The Torah never grows obsolete. The meaning behind the simple words traverses all time and place. The Torah begins its treatises of the laws of Jewish society with the laws of maintaining a Jewish slave. The fact that Klal Yisroel had recently been granted freedom was not a reason to omit these laws, but all the more reason to teach it.  It is especially those who tasted the pain of servitude who must be cautious not to impose that pain on others.
          People tend to forget humble beginnings. The Torah teaches us that we must ensure that that does not happen. “Do not oppress a stranger; you know the feeling of a stranger, for you were strangers in the land of Egypt.[9]

“I was a stranger in a foreign land”
“If you acquire a Jewish slave…”

[1] Harav Yitzchak Sorotzkin zt’l
[2] Mishlei 30:21-22
[3] Adapted from the drasha of Rabbi Alfred Cohen, Kehillas Ohaiv Yisroel, Friday night, Parshas Mishpatim 5765
[4] Shemos 18:3-4
[5] Shemos 2:22
[6] My dear student Yoni Herschmann (5th grade, Ashar) asked me this question last week.
[7] It is common that the more gratitude one owes to another the less he shows. Therefore, Moshe’s tremendous gratitude to Yisro at that juncture was a testament to his greatness. 
[8] Heard from Rabbi Laibel Chaitovsky
[9] Shemos 23:9


Erev Shabbos Kodesh Parshas Mishpatim/Shekalim/Mevarchim Chodesh Adar
28 Shevat 5773/February 8, 2013

Written for “ASHREI NEWS” – Ashar’s weekly newsletter – Parshas Mishpatim 5773

It’s the biggest game of the year! There is no greater emotional hype in the world of sports than the Super Bowl. Players and fans count down the days until the showdown. The game begins with exhilarating passion as both sides play their hearts out. It’s what every kid dreams of and every player hopes for. It’s what motivates them throughout the season. Once the game actually starts nothing could stop the momentum. Nothing at all! Well almost nothing…
Much of America saw it happen last Sunday. It was an unprecedented and unimaginable event. The lights went out during the big game and everything came to a screeching halt. All of the hype, all of the psyche, and all of the momentum, it all stopped. The players returned to the sidelines, fans sat back from the edge of their seats. Without those massive lights the game could not continue. In the middle of the third quarter of Super Bowl XIVII, the Ravens and 49ers had to wait it out. It was, what we would dub, ‘a yeshivishe matzav’.
Parshas Mishpatim seems somewhat out of place. Since the beginning of the Torah, way back after Simchas Torah, every parsha has been filled with glorious stories, many miraculous, of our forefathers and ancestors. Then in Chumash Shemot the story becomes more incredible as miracles become commonplace throughout the plagues and Yetziat Mitzrayim, the splitting sea, manna falling from the heaven, the war against Amalek, and the great revelation of Matan Torah. And then suddenly the story seems to come to a screeching halt.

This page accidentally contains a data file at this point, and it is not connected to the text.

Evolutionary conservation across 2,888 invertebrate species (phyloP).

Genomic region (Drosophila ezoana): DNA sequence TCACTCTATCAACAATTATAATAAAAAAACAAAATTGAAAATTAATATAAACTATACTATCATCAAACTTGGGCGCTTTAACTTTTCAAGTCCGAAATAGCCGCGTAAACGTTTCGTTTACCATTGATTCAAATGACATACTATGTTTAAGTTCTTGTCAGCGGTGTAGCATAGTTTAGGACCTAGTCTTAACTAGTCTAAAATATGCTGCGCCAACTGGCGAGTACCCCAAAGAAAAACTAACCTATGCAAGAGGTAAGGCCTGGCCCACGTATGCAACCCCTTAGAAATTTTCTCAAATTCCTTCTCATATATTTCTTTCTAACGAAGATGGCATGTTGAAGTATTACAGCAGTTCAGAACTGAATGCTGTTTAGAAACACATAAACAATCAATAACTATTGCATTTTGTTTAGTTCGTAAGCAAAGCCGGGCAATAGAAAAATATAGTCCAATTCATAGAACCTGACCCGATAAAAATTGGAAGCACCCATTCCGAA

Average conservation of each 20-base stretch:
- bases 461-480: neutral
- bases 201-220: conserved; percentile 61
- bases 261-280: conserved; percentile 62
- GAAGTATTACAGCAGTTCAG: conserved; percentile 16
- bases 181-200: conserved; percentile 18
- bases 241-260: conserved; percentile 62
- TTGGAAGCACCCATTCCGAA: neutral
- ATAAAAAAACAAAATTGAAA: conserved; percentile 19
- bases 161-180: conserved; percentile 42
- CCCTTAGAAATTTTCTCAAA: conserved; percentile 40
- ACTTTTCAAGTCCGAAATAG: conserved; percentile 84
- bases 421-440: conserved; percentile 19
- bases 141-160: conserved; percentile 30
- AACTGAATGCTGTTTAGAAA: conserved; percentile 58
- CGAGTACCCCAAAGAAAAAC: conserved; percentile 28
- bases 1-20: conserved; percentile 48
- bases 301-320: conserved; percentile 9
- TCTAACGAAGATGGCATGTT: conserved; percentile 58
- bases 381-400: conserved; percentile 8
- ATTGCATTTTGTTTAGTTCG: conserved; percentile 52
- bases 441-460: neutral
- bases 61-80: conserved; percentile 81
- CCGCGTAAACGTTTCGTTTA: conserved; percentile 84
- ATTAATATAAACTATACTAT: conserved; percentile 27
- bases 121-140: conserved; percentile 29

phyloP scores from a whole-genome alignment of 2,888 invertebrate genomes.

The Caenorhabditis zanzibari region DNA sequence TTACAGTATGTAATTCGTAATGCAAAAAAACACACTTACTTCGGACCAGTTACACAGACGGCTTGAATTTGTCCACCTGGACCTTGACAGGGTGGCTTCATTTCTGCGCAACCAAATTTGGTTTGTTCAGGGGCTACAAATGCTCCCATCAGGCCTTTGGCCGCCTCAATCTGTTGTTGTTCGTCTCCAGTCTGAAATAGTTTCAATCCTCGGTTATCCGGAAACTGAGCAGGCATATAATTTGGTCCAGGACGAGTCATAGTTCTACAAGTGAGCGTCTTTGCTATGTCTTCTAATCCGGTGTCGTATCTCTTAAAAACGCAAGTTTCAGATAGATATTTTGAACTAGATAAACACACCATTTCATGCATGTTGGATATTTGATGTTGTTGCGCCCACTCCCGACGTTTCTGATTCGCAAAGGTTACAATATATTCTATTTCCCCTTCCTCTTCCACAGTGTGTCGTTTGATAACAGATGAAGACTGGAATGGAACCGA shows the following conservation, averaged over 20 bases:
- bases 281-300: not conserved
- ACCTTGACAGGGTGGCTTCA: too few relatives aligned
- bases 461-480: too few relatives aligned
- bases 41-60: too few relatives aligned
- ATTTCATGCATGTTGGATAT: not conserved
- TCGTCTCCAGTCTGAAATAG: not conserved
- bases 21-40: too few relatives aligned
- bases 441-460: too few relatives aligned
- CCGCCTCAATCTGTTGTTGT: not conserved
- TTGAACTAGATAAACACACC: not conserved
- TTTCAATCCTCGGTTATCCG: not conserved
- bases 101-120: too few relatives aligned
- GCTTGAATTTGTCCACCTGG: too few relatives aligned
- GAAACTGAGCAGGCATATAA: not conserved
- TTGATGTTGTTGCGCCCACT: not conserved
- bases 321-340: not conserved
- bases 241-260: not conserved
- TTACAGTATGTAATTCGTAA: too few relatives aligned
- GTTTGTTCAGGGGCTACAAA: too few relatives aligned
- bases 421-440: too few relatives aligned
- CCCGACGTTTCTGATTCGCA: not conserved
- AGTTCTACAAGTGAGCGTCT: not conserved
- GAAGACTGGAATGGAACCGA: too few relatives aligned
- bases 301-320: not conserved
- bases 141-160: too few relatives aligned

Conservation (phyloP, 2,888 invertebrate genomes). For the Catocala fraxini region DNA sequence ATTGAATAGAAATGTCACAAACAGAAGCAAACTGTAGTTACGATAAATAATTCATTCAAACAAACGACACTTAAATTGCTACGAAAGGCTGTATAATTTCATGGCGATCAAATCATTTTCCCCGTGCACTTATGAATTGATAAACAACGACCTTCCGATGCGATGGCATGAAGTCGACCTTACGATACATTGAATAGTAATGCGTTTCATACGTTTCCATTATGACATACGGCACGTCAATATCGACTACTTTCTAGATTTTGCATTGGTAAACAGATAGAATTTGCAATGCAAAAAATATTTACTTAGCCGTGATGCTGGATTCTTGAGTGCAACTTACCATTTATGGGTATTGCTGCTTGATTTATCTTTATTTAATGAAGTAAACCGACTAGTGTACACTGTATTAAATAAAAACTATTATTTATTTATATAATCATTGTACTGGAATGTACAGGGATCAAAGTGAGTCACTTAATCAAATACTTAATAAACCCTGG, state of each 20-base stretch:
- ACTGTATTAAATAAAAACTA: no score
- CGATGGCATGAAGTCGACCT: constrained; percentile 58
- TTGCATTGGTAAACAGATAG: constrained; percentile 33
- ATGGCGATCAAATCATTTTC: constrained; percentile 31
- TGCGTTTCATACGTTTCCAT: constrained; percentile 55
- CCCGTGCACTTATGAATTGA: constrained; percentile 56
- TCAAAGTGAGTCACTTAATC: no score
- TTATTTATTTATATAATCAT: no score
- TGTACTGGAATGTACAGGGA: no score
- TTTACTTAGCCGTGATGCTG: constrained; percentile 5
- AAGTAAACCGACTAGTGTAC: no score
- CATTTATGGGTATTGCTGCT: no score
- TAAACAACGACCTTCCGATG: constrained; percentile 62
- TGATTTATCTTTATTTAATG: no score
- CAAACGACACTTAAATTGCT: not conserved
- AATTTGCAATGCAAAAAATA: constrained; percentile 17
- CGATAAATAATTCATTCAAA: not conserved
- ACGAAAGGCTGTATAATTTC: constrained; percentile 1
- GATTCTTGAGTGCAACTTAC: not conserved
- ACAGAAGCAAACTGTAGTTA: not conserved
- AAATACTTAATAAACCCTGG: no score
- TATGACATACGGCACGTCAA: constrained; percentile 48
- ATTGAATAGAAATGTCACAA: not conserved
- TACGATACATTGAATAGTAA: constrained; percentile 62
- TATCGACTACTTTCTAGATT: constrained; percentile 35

“These are the laws that you shall place before them”. Klal Yisroel is taught the laws of getting along with others, responsibility for property, laws of damages, and laws of money.
It seems incongruous. What is the connection between the laws of daily living and the exciting stories that precede them?
Being a Torah Jew does not only involve the excitement of the Chagim and enjoying the beauty and meals on Shabbat. Being a Torah Jew entails living like a mentch every day of your life. It includes how you act towards others, how you speak to others, and how much you care about others. Being a Torah Jew must shape and define every facet of your life. 
It is not enough to perform in your Avodat Hashem when you are centerfield and everyone is cheering you on. It’s not enough to learn Torah just to get good grades in yeshiva and to make your parents proud. Being a Torah Jew means learning how to perform when the lights are out - in the darkness when no one is there except you and Hashem.
If a Jew doesn’t familiarize himself/herself, not only with the letter of the laws of Parshat Mishpatim, but also with the spirit of the laws of Parshat Mishpatim, he/she has not fulfilled his/her responsibility. 
Throughout our lives we must not allow ourselves to become intimidated by our opponents, even when the odds are against us. All we need is to get that first down, and then to keep advancing. We must not fear the line of scrimmage by being confident that we can break through the defense. But most importantly, in life we must never stop playing the game and we must never leave the field. Even when the lights go out we must still be there battling.
Go Giants – future Torah Giants of Ashar J

Shabbat Shalom & Good Shabbos,
   R’ Dani and Chani Staum

720 Union Road • New Hempstead, NY 10977 • (845) 362-2425